professional actors—have a repertoire of voices at their command, the simplest hypothesis is that Ms. Knight
makes “Ramtha” speak all by herself, and that she has no contact with disembodied entities from the Pleistocene
Ice Age. If there’s evidence to the contrary, I’d love to hear it. It would be considerably more impressive if Ramtha
could speak by himself, without the assistance of Ms. Knight’s mouth. Failing that, how might we test the claim?
(The actress Shirley MacLaine attests that Ramtha was her brother in Atlantis, but that’s another story.)
Suppose Ramtha were available for questioning. Could we verify whether he is who he says he is? How does
he know that he lived 35,000 years ago, even approximately? What calendar does he employ? Who is keeping
track of the intervening millennia? Thirty-ﬁve thousand plus or minus what? What were things like 35,000 years
ago? Either Ramtha really is 35,000 years old, in which case we discover something about that period, or he’s a
phony and he’ll (or rather she’ll) slip up.
Where did Ramtha live? (I know he speaks English with an Indian accent, but where 35,000 years ago did they
do that?) What was the climate? What did Ramtha eat? (Archaeologists know something about what people ate
back then.) What were the indigenous languages, and social structure? Who else did Ramtha live with—wife, wives,
children, grandchildren? What was the life cycle, the infant mortality rate, the life expectancy? Did they have birth
control? What clothes did they wear? How were the clothes manufactured? What were the most dangerous preda-
tors? Hunting and ﬁshing implements and strategies? Weapons? Endemic sexism? Xenophobia and ethnocentrism?
And if Ramtha came from the “high civilization” of Atlantis, where are the linguistic, technological, historical and
other details? What was their writing like? Tell us. Instead, all we are oﬀered are banal homilies.
Here, to take another example, is a set of information channeled not from an ancient dead person, but from
unknown non-human entities who make crop circles, as recorded by the journalist Jim Schnabel:
We are so anxious at this sinful nation spreading lies about us. We do not come in machines, we do
not land on your earth in machines … We come like the wind. We are Life Force. Life Force from
the ground … Come here … We are but a breath away … a breath away … we are not a million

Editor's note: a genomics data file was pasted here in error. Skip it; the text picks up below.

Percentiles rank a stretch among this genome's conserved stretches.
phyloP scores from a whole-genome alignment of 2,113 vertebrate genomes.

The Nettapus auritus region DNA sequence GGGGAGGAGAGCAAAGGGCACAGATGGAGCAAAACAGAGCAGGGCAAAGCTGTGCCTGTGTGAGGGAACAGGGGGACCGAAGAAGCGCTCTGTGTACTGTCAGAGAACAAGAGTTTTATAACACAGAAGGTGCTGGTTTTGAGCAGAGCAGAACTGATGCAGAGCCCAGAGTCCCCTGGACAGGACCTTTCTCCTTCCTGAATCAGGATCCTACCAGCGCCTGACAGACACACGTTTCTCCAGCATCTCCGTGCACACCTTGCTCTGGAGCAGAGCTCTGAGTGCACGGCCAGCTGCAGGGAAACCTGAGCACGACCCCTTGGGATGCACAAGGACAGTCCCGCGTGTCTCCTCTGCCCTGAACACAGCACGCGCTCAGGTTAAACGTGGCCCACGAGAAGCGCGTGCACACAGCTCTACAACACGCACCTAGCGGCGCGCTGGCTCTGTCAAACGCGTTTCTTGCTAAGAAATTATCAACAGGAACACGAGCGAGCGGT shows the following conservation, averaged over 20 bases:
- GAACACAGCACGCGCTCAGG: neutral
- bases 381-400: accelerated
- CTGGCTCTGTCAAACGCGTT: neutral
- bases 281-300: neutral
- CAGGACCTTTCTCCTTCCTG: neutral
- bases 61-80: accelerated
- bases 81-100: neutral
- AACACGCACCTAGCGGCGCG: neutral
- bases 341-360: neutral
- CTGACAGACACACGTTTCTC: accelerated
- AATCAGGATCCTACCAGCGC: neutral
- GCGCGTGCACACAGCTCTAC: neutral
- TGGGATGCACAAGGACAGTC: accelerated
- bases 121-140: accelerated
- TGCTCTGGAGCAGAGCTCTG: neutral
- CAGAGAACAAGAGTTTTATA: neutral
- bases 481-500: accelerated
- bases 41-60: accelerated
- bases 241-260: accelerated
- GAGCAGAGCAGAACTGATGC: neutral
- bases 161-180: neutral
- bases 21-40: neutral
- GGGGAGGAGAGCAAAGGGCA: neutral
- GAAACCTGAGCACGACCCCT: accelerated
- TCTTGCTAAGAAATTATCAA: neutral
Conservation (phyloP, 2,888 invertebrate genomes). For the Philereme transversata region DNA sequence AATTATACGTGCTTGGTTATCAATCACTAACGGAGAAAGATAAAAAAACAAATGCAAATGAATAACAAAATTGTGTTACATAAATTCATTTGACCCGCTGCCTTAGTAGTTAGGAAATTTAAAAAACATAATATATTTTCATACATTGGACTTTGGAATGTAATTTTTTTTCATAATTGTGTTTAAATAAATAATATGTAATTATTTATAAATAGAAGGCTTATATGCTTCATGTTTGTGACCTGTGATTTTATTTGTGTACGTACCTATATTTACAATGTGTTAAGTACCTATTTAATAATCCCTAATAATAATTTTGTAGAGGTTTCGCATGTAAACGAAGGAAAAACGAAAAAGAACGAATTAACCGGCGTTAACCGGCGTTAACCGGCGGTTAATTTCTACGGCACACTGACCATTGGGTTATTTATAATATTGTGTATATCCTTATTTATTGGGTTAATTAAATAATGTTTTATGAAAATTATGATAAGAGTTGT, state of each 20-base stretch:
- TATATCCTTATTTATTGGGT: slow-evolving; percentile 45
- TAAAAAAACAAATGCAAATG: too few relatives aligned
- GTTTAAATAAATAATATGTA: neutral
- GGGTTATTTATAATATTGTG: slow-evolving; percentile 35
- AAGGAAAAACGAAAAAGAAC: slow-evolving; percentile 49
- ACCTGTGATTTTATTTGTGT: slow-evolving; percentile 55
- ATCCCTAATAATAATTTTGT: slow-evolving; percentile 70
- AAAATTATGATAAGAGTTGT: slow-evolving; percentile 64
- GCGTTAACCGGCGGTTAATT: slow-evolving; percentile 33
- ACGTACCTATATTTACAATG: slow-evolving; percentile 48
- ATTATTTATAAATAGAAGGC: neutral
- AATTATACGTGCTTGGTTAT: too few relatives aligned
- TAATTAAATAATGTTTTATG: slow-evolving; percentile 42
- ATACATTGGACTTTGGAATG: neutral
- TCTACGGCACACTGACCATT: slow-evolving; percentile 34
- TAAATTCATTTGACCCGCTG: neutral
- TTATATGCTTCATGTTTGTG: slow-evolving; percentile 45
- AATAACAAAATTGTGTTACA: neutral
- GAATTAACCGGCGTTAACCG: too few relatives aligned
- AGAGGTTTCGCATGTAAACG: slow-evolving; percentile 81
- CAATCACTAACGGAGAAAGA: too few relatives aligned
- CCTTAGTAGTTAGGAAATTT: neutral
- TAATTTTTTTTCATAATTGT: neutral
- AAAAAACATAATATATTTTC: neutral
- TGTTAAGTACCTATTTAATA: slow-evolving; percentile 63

miles away … a Life Force that is larger than the energies in your body. But we meet at a higher
level of life … We need no name. We are parallel to your world, alongside your world … The walls
are broken. Two men will rise from the past … the great bear … the world will be at peace.
People pay attention to these puerile marvels mainly because they promise something like old-time religion,
but especially life after death, even life eternal.
A very diﬀerent prospect for something like eternal life was once proposed by the versatile British scientist
J.B.S. Haldane, who was, among many other things, one of the founders of population genetics. Haldane
imagined a far future when the stars have darkened and space is mainly ﬁlled with a cold, thin gas. Nevertheless,
if we wait long enough statistical ﬂuctuations in the density of this gas will occur. Over immense periods of time
the ﬂuctuations will be suﬃcient to reconstitute a Universe something like our own. If the Universe is inﬁnitely
old, there will be an inﬁnite number of such reconstitutions, Haldane pointed out.
So in an inﬁnitely old universe with an inﬁnite number of appearances of galaxies, stars, planets, and life, an
identical Earth must reappear on which you and all your loved ones will be reunited. I’ll be able to see my parents
again and introduce them to the grandchildren they never knew. And all this will happen not once, but an
inﬁnite number of times.
Somehow, though, this does not quite oﬀer the consolations of religion. If none of us is to have any recollection
of what happened this time around, the time the reader and I are sharing, the satisfactions of bodily resurrection, in
my ears at least, ring hollow.
But in this reﬂection I have underestimated what inﬁnity means. In Haldane’s picture, there will he universes,
indeed an inﬁnite number of them, in which our brains will have full recollection of many previous rounds.
Satisfaction is at hand—tempered, though, by the thought of all those other universes which will also come into
existence (again, not once but an inﬁnite number of times) with tragedies and horrors vastly outstripping
anything I’ve experienced this turn.
The Consolation of Haldane depends, though, on what kind of universe we live in, and maybe on such
arcana as whether there’s enough matter to eventually reverse the expansion of the universe, and the character of
vacuum ﬂuctuations. Those with a deep longing for life after death might, it seems, devote themselves to
cosmology, quantum gravity, elementary particle physics, and transﬁnite arithmetic.